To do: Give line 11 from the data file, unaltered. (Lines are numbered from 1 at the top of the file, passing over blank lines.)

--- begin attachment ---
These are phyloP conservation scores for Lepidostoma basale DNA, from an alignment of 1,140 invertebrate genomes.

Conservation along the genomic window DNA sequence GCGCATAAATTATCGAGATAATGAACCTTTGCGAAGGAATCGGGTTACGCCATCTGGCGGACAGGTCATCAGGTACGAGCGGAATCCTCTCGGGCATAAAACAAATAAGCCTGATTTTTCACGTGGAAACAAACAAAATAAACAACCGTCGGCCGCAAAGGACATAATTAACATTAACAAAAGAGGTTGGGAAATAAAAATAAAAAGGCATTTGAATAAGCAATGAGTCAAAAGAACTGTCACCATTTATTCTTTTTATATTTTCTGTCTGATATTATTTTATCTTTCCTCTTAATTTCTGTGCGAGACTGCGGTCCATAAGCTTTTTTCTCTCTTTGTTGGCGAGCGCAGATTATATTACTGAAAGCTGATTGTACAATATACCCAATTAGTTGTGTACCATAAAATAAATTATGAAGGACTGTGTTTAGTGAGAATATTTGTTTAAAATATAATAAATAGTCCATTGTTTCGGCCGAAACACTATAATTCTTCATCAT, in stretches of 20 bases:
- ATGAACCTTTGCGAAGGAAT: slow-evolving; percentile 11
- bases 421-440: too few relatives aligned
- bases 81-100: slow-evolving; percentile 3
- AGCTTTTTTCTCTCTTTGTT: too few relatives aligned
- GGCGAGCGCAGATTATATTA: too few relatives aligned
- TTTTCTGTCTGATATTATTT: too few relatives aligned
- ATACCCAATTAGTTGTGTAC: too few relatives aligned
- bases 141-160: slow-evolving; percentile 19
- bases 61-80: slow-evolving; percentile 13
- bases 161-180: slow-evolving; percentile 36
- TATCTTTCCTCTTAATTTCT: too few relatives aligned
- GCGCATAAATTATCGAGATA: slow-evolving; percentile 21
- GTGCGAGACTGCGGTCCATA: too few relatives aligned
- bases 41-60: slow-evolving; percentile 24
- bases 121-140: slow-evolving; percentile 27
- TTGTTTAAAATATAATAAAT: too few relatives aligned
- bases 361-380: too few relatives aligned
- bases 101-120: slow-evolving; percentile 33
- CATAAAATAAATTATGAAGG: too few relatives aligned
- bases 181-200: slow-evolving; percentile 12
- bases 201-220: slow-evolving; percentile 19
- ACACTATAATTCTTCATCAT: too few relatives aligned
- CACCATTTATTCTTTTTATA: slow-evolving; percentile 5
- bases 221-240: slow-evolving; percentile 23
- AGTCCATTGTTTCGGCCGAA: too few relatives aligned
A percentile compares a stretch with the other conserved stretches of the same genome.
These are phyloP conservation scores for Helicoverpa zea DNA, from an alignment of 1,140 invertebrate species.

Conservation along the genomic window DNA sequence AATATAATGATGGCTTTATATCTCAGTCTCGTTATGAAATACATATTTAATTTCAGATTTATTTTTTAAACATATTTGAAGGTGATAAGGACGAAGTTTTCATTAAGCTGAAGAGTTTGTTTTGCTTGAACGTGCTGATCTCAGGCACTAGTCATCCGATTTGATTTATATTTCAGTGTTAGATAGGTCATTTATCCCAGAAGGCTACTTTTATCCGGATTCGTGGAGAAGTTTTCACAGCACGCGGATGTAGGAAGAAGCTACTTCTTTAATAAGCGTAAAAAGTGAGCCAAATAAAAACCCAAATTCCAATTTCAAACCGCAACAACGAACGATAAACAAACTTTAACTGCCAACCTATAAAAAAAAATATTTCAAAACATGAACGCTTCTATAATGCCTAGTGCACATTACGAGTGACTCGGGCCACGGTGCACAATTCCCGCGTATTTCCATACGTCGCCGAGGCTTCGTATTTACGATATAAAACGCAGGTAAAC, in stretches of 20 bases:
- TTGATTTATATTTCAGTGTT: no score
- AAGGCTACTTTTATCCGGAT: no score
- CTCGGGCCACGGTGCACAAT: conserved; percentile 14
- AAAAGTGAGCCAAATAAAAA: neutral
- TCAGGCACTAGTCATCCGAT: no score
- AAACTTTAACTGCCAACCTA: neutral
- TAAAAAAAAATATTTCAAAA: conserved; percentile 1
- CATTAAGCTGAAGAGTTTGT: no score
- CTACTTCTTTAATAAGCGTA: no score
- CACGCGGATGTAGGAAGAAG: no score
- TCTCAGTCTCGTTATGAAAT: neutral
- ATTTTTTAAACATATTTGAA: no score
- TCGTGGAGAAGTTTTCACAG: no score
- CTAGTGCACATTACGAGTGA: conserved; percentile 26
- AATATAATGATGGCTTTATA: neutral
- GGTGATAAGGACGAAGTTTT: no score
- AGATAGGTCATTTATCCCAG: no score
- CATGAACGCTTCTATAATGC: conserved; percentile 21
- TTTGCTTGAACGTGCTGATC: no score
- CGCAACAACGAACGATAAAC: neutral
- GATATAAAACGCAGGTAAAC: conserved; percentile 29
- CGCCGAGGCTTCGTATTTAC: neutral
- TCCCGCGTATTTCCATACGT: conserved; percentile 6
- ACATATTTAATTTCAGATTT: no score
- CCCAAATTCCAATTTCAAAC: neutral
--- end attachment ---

- bases 61-80: slow-evolving; percentile 13